Further to scenes like this (above) and articles like this.

A  selection [link below] compiled by Niamh Davis of photos of scantily-clad women promoting items in Irish newspapers that may not in fact require disrobed models.

Morto: irish models needlessly in Marketing Campaigns (Facebook)

Pic via here

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86 thoughts on “Finally

    1. Buzz

      Yes, well then why isn’t the guy running around is his y-fronts? Women have sex too you know. We have cash as well these days since we’re no longer relying on the big fella to come home and give us a few coppers from his paypacket. So get ’em off Mr Gherkin!

        1. Grouse

          Suppose the difference there is that Ambercrombie & Whatever is selling products based on an aspiration of being really good-looking and trim and having sex with other really good-looking and trim people. It’s very direct. Nobody gives out about beautiful people modelling swimwear, particularly. Whereas what’s being sold above appears to be something to do with tomatoes? Peppers?

          Most of the other products on the linked Facebook page are completely unrelated to sex or fashion. Which is what gives the model phenomenon in Ireland particularly such a ridiculous air.

          1. Grouse

            Oh, okay then. Glad you figured it out. Should we put together a press release or something?

      1. Spaghetti Hoop

        “And straight in at number 2 in this week’s download charts is the smash hit of the summer, the one you’ve all been humming – it’s the wonderful ‘Get ’em off Mister Gherkin’ performed by Buzz and the Junglemen”

      2. LiamoRecords

        Women have sex?!!

        And their own money?!!!

        Fupping WOMEN!!!

        No wonder the country is going to the dogs!

        1. Nigel

          No. I mean, one assumption is that any of these are sexy, let alone that they successfully sell anything, or that of they did they would not be misogynistic, or that if they were misogynistic your truism somehow justifies it, or that any person reading this did not already know that the justification for doing this was your lazy trite truism.

          1. Nigel

            No, I want you to cover up, swinging around the trees in a loincloth the size of a hanky for feck’s sake.

    2. Medium Sized C


      But what the hell is sexy about women running round Stephens Green in Bikinis on a fupping soggy day?
      It just looks stupid.

    1. Clampers Outside!

      I am available for shoots of lo…., I mean…. I am available for loads of shoots, for anything.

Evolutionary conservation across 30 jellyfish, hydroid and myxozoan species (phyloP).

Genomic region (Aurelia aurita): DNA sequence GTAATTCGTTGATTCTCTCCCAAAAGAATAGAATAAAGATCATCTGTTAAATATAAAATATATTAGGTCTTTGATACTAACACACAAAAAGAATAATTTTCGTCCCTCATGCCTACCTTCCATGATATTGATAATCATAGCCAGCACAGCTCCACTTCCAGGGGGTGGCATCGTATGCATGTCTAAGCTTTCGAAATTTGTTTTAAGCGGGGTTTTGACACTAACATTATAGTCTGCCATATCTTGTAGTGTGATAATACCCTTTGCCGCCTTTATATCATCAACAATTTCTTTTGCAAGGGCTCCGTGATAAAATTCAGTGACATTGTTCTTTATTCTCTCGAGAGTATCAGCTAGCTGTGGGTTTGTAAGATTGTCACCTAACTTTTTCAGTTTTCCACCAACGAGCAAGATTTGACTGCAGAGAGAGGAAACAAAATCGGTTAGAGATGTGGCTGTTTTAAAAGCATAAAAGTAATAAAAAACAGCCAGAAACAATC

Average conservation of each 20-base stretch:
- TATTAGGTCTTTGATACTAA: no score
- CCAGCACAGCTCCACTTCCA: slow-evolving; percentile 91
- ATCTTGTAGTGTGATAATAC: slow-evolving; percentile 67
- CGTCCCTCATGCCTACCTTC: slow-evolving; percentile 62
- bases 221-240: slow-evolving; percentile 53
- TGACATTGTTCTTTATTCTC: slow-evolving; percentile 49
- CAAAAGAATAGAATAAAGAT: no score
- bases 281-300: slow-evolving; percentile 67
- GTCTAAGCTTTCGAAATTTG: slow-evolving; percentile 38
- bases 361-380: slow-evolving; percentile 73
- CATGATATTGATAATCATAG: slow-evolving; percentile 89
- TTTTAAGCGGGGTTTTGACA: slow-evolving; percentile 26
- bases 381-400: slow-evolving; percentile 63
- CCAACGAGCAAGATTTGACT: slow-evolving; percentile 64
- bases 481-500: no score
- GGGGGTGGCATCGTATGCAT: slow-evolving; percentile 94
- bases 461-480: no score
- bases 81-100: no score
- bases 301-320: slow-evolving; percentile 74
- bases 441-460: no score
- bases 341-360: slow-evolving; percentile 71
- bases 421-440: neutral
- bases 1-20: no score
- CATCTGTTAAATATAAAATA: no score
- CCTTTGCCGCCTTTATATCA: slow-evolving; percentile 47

I have big hands and can hold up large shapes, letters and products without dropping them.
      I can also hold soft things, for example, large or small puppies comfortably.
      I am willing to stand in the rain.
      I have sexy hairy man legs.
      I am capable of walking down Grafton St towards the Northside ( I can also walk up it )
      I am capable of walking around the railings of Stephens Green, I can also roll in the grass.
      I have my own mankini.
      I am capable of walking in a straight line to camera.
      I have traveled on both the Green and Red lines of the Luas.
      I am capable of standing still.
      My bum looks big in everything.
      I am bonerfide.
      I am capable of running in slow motion.
      I am a duckface champion.
      My bum looks good in anything.
      What I can do with a balled up sock is impressive.

      My charge is €1,000 for a half day, because I’m worth it.

      My details are with Broadsheet admin.

  1. Selfie Sensation

    Morkeshing in Ireland is truly awful, Its pretty clear that no on has any ideas beyond bikinis, a CEO in his suit and Grafton Street/St. Stephen’s Green/Grand Canal Dock

        1. huppenstop

          But why come up with better or more original marketing strategies if you sell a lot of stuff with this tripe anyway?

          1. Selfie Sensation

            because its $h1te, because you could sell even more if you tired harder, because it objectifies women, because people should want to do the best they can at what they do.

          2. huppenstop

            @Selfie my point about “why come up with something better” was kind of rhetorical. But thanks :)

    1. Jammy